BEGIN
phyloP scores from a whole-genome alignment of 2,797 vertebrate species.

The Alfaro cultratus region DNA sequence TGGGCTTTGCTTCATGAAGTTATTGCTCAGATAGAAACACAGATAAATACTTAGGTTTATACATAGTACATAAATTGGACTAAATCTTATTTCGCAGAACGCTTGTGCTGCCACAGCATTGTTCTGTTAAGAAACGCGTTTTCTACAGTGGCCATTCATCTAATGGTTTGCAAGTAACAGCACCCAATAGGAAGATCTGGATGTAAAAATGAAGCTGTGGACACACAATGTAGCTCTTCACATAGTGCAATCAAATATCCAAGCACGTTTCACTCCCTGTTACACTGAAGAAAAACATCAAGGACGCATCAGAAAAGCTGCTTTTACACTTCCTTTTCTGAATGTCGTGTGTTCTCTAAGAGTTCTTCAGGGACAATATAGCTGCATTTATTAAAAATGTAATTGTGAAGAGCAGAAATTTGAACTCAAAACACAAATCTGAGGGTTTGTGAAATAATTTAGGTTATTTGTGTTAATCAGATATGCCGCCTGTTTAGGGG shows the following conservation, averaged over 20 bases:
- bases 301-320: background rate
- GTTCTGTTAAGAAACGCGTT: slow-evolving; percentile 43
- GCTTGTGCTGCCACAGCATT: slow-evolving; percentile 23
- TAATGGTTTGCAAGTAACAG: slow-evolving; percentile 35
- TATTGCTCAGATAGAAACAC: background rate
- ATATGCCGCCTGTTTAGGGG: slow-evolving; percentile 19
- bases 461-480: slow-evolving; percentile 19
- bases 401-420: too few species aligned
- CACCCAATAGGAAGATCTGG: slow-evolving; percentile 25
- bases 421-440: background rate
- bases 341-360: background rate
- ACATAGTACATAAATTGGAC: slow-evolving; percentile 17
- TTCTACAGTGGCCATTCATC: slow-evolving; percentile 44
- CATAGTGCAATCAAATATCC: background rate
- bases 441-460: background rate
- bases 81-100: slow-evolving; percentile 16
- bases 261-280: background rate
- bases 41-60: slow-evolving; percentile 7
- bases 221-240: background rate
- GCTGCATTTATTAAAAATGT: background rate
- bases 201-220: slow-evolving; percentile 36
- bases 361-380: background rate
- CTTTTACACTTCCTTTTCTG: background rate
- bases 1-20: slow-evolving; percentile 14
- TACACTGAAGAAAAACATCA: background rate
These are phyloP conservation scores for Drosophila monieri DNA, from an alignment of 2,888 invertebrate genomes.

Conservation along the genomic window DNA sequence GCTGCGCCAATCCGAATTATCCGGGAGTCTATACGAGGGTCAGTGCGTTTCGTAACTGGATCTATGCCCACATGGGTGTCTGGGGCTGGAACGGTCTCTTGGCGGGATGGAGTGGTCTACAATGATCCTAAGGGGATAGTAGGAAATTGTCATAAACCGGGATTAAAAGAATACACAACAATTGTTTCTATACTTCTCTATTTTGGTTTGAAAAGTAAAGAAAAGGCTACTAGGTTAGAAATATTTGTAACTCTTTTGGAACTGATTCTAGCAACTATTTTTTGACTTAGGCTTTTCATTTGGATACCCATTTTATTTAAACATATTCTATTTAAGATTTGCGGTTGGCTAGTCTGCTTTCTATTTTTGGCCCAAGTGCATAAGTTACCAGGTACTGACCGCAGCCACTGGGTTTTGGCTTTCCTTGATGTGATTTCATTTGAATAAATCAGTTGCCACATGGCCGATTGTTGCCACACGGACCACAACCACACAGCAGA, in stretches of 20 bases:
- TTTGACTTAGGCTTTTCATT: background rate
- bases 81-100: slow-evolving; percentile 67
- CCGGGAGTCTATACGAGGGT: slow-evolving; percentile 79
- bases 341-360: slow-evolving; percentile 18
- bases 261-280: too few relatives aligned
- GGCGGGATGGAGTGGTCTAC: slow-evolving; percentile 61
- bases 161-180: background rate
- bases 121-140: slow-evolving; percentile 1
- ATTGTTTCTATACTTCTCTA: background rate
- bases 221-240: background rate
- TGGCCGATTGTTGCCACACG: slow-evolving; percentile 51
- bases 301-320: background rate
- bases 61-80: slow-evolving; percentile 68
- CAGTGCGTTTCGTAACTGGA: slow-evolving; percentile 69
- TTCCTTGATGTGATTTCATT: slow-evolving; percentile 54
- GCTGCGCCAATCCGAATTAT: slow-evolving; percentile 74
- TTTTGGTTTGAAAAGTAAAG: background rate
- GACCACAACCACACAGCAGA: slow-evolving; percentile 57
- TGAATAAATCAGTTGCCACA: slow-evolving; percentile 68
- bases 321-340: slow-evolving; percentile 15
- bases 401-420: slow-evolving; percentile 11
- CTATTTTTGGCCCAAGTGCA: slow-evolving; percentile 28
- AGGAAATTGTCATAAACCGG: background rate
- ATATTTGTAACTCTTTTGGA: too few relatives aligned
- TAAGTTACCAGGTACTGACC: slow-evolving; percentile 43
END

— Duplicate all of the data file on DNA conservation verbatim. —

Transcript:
phyloP scores from a whole-genome alignment of 2,797 vertebrate species.

The Alfaro cultratus region DNA sequence TGGGCTTTGCTTCATGAAGTTATTGCTCAGATAGAAACACAGATAAATACTTAGGTTTATACATAGTACATAAATTGGACTAAATCTTATTTCGCAGAACGCTTGTGCTGCCACAGCATTGTTCTGTTAAGAAACGCGTTTTCTACAGTGGCCATTCATCTAATGGTTTGCAAGTAACAGCACCCAATAGGAAGATCTGGATGTAAAAATGAAGCTGTGGACACACAATGTAGCTCTTCACATAGTGCAATCAAATATCCAAGCACGTTTCACTCCCTGTTACACTGAAGAAAAACATCAAGGACGCATCAGAAAAGCTGCTTTTACACTTCCTTTTCTGAATGTCGTGTGTTCTCTAAGAGTTCTTCAGGGACAATATAGCTGCATTTATTAAAAATGTAATTGTGAAGAGCAGAAATTTGAACTCAAAACACAAATCTGAGGGTTTGTGAAATAATTTAGGTTATTTGTGTTAATCAGATATGCCGCCTGTTTAGGGG shows the following conservation, averaged over 20 bases:
- bases 301-320: background rate
- GTTCTGTTAAGAAACGCGTT: slow-evolving; percentile 43
- GCTTGTGCTGCCACAGCATT: slow-evolving; percentile 23
- TAATGGTTTGCAAGTAACAG: slow-evolving; percentile 35
- TATTGCTCAGATAGAAACAC: background rate
- ATATGCCGCCTGTTTAGGGG: slow-evolving; percentile 19
- bases 461-480: slow-evolving; percentile 19
- bases 401-420: too few species aligned
- CACCCAATAGGAAGATCTGG: slow-evolving; percentile 25
- bases 421-440: background rate
- bases 341-360: background rate
- ACATAGTACATAAATTGGAC: slow-evolving; percentile 17
- TTCTACAGTGGCCATTCATC: slow-evolving; percentile 44
- CATAGTGCAATCAAATATCC: background rate
- bases 441-460: background rate
- bases 81-100: slow-evolving; percentile 16
- bases 261-280: background rate
- bases 41-60: slow-evolving; percentile 7
- bases 221-240: background rate
- GCTGCATTTATTAAAAATGT: background rate
- bases 201-220: slow-evolving; percentile 36
- bases 361-380: background rate
- CTTTTACACTTCCTTTTCTG: background rate
- bases 1-20: slow-evolving; percentile 14
- TACACTGAAGAAAAACATCA: background rate
These are phyloP conservation scores for Drosophila monieri DNA, from an alignment of 2,888 invertebrate genomes.

Conservation along the genomic window DNA sequence GCTGCGCCAATCCGAATTATCCGGGAGTCTATACGAGGGTCAGTGCGTTTCGTAACTGGATCTATGCCCACATGGGTGTCTGGGGCTGGAACGGTCTCTTGGCGGGATGGAGTGGTCTACAATGATCCTAAGGGGATAGTAGGAAATTGTCATAAACCGGGATTAAAAGAATACACAACAATTGTTTCTATACTTCTCTATTTTGGTTTGAAAAGTAAAGAAAAGGCTACTAGGTTAGAAATATTTGTAACTCTTTTGGAACTGATTCTAGCAACTATTTTTTGACTTAGGCTTTTCATTTGGATACCCATTTTATTTAAACATATTCTATTTAAGATTTGCGGTTGGCTAGTCTGCTTTCTATTTTTGGCCCAAGTGCATAAGTTACCAGGTACTGACCGCAGCCACTGGGTTTTGGCTTTCCTTGATGTGATTTCATTTGAATAAATCAGTTGCCACATGGCCGATTGTTGCCACACGGACCACAACCACACAGCAGA, in stretches of 20 bases:
- TTTGACTTAGGCTTTTCATT: background rate
- bases 81-100: slow-evolving; percentile 67
- CCGGGAGTCTATACGAGGGT: slow-evolving; percentile 79
- bases 341-360: slow-evolving; percentile 18
- bases 261-280: too few relatives aligned
- GGCGGGATGGAGTGGTCTAC: slow-evolving; percentile 61
- bases 161-180: background rate
- bases 121-140: slow-evolving; percentile 1
- ATTGTTTCTATACTTCTCTA: background rate
- bases 221-240: background rate
- TGGCCGATTGTTGCCACACG: slow-evolving; percentile 51
- bases 301-320: background rate
- bases 61-80: slow-evolving; percentile 68
- CAGTGCGTTTCGTAACTGGA: slow-evolving; percentile 69
- TTCCTTGATGTGATTTCATT: slow-evolving; percentile 54
- GCTGCGCCAATCCGAATTAT: slow-evolving; percentile 74
- TTTTGGTTTGAAAAGTAAAG: background rate
- GACCACAACCACACAGCAGA: slow-evolving; percentile 57
- TGAATAAATCAGTTGCCACA: slow-evolving; percentile 68
- bases 321-340: slow-evolving; percentile 15
- bases 401-420: slow-evolving; percentile 11
- CTATTTTTGGCCCAAGTGCA: slow-evolving; percentile 28
- AGGAAATTGTCATAAACCGG: background rate
- ATATTTGTAACTCTTTTGGA: too few relatives aligned
- TAAGTTACCAGGTACTGACC: slow-evolving; percentile 43